“At this point, there’s a lot of alignment among the partners about the value of a shared, sustainable stormwater management system,” says Saunders-Pearce, “but there are still practical concerns that need to be resolved, from land control to paying for the infrastructure.”

Ford Motor Company assembly plant: “ambitious and aspirational”

Plans for the Ford site, a former assembly plant on 135 acres along the Mississippi River, “are truly ground breaking,” says Saunders-Pearce. Stormwater runoff from the site drains to Hidden Falls Creek, which flows to the Mississippi. Historic maps show the creek ran through the site prior to the building of the assembly plant, but the water way was paved over and buried.

As a result, a huge amount of runoff from the site ends up in the river. The partners’ (including the City of St. Paul and Capitol Region Watershed District) plan would involve re-creating and releasing the creek so it could run free through the site, meet up with the existing creek downstream and reconnect the neighborhood to the river. In doing so, the green system would serve as a national model for sustainable and resilient infrastructure redevelopment.

The plan, says Saunders-Pearce, “is ambitious and aspirational. It’s also demonstrating how significant the benefits are in comparison to investment made.” Plans for the site also include a mixed-use neighborhood with walking paths, biking trails and transit. “In order to measure what we thought cost and benefits were we assigned dollars to the benefits of environmental improvements and social impacts,” he continues. “The numbers revealed that our strategic approach would double the benefit to cost ratio compared to a conventional approach. We were also able to reduce overall costs of what were conceptually estimating by 40 percent per acre.”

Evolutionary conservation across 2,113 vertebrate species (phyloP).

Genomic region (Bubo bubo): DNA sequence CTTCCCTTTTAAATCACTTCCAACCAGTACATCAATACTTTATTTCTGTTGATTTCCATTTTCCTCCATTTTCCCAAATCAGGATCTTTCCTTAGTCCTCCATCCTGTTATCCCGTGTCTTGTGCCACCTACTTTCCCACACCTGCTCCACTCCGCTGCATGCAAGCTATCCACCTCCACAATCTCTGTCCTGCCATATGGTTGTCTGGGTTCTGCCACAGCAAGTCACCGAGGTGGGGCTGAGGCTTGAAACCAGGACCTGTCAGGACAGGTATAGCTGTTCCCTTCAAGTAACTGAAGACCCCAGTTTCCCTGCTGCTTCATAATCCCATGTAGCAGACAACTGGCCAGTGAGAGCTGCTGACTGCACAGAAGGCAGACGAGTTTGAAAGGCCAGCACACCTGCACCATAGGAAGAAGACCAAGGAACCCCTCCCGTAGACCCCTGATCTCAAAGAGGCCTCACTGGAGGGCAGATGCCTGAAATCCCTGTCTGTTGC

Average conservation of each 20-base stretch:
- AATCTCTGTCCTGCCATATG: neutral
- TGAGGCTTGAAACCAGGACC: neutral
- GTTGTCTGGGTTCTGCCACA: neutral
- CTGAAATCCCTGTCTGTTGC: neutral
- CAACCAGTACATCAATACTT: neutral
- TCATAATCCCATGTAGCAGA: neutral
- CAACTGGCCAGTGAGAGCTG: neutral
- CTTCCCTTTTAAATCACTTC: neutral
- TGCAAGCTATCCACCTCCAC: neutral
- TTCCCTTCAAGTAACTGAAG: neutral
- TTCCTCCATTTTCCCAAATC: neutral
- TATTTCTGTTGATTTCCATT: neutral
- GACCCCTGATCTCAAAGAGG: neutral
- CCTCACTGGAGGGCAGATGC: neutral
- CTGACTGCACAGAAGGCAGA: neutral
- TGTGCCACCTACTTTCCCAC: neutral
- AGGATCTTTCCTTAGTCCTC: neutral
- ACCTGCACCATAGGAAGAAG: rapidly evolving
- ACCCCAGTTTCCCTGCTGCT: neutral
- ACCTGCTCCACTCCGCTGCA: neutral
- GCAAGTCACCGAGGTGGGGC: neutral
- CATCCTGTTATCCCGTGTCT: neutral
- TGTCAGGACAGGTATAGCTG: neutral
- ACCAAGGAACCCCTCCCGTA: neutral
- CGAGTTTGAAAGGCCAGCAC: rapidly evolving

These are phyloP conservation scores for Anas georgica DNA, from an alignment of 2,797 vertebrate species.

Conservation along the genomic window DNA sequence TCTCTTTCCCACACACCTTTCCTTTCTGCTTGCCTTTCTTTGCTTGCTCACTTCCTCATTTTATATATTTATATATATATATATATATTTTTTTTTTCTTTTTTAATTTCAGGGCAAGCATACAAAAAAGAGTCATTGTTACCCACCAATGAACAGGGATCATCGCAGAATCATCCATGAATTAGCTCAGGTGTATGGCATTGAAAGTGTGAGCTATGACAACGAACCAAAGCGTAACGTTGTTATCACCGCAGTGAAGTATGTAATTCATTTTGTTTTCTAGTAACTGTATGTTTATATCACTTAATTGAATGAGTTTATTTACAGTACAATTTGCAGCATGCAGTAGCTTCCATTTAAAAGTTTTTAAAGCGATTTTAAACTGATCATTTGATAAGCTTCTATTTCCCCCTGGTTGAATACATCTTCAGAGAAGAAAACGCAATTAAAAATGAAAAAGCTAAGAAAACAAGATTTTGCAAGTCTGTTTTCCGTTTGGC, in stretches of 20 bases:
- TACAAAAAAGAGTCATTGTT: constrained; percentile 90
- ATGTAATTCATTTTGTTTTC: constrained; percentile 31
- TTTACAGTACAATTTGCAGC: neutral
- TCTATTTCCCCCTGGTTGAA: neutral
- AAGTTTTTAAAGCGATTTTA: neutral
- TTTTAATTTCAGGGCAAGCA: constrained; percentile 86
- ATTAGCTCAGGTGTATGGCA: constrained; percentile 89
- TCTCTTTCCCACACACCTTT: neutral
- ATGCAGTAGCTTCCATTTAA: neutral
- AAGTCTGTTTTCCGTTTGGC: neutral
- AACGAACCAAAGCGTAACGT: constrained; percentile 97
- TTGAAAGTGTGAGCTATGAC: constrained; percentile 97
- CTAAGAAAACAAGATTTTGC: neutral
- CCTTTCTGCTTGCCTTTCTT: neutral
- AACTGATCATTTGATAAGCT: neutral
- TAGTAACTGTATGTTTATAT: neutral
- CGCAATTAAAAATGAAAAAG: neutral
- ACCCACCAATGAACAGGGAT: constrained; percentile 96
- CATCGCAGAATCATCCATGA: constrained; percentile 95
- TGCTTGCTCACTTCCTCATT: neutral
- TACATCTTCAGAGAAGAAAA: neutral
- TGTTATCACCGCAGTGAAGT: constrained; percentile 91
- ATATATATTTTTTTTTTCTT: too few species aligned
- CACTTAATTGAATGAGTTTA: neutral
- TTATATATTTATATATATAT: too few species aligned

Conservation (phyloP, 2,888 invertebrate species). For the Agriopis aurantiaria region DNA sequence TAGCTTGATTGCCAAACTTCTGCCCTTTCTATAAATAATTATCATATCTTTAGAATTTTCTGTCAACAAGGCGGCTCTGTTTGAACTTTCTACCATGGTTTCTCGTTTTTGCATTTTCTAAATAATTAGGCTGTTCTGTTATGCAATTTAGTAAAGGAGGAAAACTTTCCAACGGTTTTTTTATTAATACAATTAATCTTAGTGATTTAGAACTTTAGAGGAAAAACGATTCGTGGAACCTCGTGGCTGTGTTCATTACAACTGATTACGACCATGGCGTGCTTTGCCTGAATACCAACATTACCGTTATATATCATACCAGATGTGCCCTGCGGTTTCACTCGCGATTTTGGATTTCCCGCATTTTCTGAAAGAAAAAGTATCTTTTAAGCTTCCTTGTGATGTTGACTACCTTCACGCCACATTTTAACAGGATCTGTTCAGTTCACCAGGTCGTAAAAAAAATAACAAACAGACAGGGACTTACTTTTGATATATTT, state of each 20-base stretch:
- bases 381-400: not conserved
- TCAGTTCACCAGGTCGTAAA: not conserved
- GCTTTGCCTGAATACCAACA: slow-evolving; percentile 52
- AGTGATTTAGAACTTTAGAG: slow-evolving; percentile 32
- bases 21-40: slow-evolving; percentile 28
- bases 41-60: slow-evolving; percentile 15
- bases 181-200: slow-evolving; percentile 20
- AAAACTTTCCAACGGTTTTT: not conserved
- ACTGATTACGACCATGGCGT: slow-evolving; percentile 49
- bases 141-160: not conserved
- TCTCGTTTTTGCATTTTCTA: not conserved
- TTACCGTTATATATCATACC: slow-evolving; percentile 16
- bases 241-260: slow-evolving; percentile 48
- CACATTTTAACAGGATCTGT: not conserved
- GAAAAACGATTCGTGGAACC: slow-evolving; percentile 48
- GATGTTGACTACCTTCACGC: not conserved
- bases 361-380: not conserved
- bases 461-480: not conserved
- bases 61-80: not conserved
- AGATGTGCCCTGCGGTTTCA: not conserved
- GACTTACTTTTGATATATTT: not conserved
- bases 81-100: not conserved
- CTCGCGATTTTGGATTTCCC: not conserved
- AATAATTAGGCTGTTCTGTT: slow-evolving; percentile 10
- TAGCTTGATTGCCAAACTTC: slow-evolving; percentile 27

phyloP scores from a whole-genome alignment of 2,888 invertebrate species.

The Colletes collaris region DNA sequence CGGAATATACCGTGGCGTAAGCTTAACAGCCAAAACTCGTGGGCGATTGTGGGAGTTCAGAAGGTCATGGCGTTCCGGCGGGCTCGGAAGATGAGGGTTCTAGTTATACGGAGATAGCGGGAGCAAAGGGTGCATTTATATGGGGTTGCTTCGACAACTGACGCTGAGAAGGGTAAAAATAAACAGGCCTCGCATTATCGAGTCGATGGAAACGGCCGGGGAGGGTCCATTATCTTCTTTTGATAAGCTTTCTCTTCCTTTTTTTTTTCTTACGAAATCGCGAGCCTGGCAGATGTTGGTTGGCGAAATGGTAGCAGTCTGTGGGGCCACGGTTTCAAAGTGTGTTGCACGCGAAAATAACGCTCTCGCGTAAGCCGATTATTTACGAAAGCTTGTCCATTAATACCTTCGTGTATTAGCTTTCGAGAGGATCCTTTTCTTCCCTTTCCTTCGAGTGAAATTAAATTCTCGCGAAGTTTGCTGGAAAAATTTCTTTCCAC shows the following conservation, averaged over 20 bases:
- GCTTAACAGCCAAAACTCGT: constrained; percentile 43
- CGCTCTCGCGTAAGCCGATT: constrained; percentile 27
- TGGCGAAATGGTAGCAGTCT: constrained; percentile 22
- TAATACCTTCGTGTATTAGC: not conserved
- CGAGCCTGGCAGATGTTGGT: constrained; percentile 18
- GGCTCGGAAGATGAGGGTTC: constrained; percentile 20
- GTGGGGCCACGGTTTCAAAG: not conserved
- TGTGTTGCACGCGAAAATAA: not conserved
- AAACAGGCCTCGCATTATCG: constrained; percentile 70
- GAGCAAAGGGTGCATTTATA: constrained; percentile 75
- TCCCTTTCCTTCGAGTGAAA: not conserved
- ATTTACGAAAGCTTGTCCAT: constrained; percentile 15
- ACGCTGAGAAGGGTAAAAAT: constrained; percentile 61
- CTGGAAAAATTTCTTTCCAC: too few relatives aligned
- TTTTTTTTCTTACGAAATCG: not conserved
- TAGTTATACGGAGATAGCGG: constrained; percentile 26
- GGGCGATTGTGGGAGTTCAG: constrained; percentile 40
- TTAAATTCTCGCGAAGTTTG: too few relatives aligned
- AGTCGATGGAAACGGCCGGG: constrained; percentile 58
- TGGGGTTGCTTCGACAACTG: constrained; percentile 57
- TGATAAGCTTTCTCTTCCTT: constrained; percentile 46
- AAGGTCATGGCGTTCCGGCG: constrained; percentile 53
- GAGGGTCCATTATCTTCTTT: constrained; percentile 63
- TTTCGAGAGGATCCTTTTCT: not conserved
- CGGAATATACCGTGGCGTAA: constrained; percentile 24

Rain as resource for higher performance and value

With all three opportunity projects, continues Saunders-Pearce, “We’re really looking at how we can be more efficient by maximizing economies of scale to bring everyone’s costs down. We’re also thinking about stormwater first in design and planning, rather than last; we’re working cooperatively to minimize costs and maximize gain; and using rain as a resource for higher performance and value.”

In addition to gaining experience and expertise from other cities in its City Accelerator cohort, the City of St. Paul is taking cues from Toronto and Portland, where similar projects have occurred. “Bringing stormwater to the surface and integrating it with natural systems and vegetation to reduce environment impact is a big resiliency tool these cities have deployed, which we’re attempting to do as well,” he adds.

While the City of St. Paul “isn’t the first out of the gate” when it comes to shared, stacked, sustainable infrastructure, the City’s commitment is real. “And we’re leading nationally with what we’re trying to accomplish. We’re way out in front in terms of trying to understand how to make these systems replicable through financial mechanisms that can be institutionalized, instead of finding grants here and there.”

Over the last six years, the City and its partners accomplished strategic pilot programs along the Green Line and at CHS Field, “which has provided us with the momentum to commit to three larger and more difficult programs,” says Saunders-Pearce. “We want replicability, so each project can inform the next one. We’ve moved past the pilot phase. Now, we’re deeply engaged with a program in which we can really understand costs and capacity, efficiencies and impact.”

“We want the average citizen to know we’re trying to get the most mileage out of every dollar we spend on stormwater management at these sites,” he adds. “We know we need to do more with less. At the same time, we’re working to connect our communities and our residents with our urban ecosystem, so everyone understands how and why sustainable stormwater management infrastructure will improve their quality of life.”